Tuesday, April 27, 2010

Debunking The Debunkers

Paltalk News Network

There's a chain email letter going around that attempts to "uncover" who is really behind Snopes.com.

The folklore busting website - run by a California couple - investigates email missives like the one I got and checks for accuracy. This one, purportedly written by a software programmer, takes great pains to point out that the folks that run Snopes are Obama-supporting liberals. So of course, the Snopes research into alarmist rhetoric about the president can't be trusted, according to the letter.

Interestingly, the email credits Wikipedia for finally revealing those behind Snopes:

"Only recently did Wikipedia get to the bottom of it - kinda made you wonder
what they were hiding."

But as far back as 2001, CNN did a story featuring Barbara and David Mikkelson, the creators of Snopes. So it's a bit hard to believe that they have been, as the email argues, "hiding."

As for the purported Mikkelson liberal political leanings, the same Wikipedia source cited in the discrediting email, says otherwise:

Snopes receives more complaints that it is too liberal than that it is too conservative, but insists that it applies the same debunking standards to all political stories. FactCheck reviewed a sample of Snopes' responses to political rumors regarding George W. Bush, Sarah Palin and Barack Obama, and found them to be free from bias in all cases. FactCheck noted that Barbara Mikkelson was a Canadian citizen (and thus unable to vote in American elections) and David Mikkelson was an independent who was once a registered Republican. "You’d be hard-pressed to find two more apolitical people," David Mikkelson told them.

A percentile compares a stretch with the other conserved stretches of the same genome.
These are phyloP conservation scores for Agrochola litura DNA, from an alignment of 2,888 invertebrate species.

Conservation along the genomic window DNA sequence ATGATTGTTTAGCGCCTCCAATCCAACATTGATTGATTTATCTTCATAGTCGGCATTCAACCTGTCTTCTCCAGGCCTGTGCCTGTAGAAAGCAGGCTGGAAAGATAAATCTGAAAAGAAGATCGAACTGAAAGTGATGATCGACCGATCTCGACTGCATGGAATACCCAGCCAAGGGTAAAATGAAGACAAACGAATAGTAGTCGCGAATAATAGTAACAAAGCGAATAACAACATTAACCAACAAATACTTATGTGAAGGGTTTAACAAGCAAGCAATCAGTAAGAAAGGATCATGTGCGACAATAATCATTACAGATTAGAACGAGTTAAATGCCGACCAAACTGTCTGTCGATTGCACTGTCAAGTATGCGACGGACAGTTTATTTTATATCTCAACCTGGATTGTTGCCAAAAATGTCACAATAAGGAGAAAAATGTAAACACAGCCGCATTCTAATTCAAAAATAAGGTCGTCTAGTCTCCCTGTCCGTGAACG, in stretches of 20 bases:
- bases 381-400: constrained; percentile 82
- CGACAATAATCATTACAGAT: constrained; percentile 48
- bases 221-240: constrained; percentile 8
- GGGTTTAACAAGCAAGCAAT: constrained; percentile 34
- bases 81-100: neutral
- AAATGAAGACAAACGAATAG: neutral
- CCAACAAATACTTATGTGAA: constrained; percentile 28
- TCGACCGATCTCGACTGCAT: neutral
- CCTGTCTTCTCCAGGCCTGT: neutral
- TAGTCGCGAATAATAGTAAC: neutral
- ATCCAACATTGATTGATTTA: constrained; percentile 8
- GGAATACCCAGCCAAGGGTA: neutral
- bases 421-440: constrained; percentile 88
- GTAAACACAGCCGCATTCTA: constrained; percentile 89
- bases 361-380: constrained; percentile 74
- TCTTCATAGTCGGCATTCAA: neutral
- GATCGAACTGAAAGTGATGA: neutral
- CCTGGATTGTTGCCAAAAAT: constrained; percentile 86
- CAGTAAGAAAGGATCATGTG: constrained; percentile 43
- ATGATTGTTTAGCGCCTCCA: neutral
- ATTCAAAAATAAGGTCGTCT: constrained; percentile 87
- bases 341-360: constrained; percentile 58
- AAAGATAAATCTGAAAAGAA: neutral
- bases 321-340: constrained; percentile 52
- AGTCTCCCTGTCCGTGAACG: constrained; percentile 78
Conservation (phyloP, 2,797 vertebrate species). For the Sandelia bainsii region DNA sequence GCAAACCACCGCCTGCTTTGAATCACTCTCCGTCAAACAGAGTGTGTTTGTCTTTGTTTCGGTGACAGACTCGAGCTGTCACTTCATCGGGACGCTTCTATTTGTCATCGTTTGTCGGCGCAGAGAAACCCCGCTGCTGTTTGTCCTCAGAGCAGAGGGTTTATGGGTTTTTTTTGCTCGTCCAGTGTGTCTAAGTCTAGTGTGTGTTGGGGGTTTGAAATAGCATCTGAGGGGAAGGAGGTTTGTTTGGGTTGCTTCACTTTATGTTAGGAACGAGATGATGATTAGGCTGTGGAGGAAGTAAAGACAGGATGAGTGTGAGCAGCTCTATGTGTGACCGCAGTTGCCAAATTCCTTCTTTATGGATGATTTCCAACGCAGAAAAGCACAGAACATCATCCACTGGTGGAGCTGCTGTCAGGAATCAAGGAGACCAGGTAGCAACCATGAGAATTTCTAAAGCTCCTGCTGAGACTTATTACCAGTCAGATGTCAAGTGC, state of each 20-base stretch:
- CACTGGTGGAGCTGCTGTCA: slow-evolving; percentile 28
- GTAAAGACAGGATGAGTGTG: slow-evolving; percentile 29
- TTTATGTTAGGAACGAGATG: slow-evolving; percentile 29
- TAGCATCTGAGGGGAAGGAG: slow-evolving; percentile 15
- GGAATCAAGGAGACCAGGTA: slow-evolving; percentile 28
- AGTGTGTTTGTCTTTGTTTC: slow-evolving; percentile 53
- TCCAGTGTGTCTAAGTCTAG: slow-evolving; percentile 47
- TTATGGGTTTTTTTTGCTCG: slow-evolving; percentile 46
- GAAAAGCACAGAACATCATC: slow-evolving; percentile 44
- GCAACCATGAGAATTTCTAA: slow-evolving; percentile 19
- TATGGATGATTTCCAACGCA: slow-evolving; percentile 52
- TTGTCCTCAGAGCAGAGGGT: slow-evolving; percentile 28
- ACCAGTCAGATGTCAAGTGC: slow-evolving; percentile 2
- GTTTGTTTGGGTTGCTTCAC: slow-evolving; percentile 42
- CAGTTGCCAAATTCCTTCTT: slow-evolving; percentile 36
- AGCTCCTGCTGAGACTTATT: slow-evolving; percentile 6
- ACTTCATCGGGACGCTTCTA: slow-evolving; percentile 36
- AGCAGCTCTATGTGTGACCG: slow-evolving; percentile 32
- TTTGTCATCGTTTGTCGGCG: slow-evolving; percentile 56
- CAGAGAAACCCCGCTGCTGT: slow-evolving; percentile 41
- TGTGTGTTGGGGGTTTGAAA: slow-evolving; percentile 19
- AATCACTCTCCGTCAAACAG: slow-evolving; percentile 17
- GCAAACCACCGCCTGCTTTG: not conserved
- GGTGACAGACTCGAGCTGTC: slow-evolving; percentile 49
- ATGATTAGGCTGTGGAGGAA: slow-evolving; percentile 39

Not that Wikipedia is the ultimate authority on anything - but it is, after all, the source cited in the email. (For further on what FactCheck, a project of the Annenberg Public Policy Center found about the email go to http://www.factcheck.org/2009/04/snopescom/.)

It's no wonder that anyone who his an avid consumer of alarmist statements about President Obama would want to discredit anyone who actually researches and references those allegations - proving them wrong.

Which leads us to the bigger issue here. If President Obama is so toxic to the nation, then why does it become necessary to make things up to further malign him? Why not just stick with the facts?

Getting back to the email that snipes at Snopes. The email, which has been circulating since 2008, urges people to discard Snopes as a reliable source for fact checking in favor of Truth or Fiction - another Internet site that investigates rumors and claims. Well, if the author wants us to believe Truth or Fiction, then, let's see what that site has to say about the anti-Snopes email:

Snopes.com is an excellent site that has become an authoritative source for information about urban legends and forwarded emails. We regard David and Barbara Mikkelson, the founders and operators of Snopes.com, as colleagues and professional researchers who have earned a good reputation for what they do.

Finally, I phoned the purported author of the email, a computer programmer by the name of Alan Strong, and left a message. As of this posting, he has not returned my call.


Talk to Gary at 5 PM New York time weekdays on News Talk Online on the Paltalk News Network at www.paltalknewsnetwork.com. Just click on the Join the Chat button. There is no charge.

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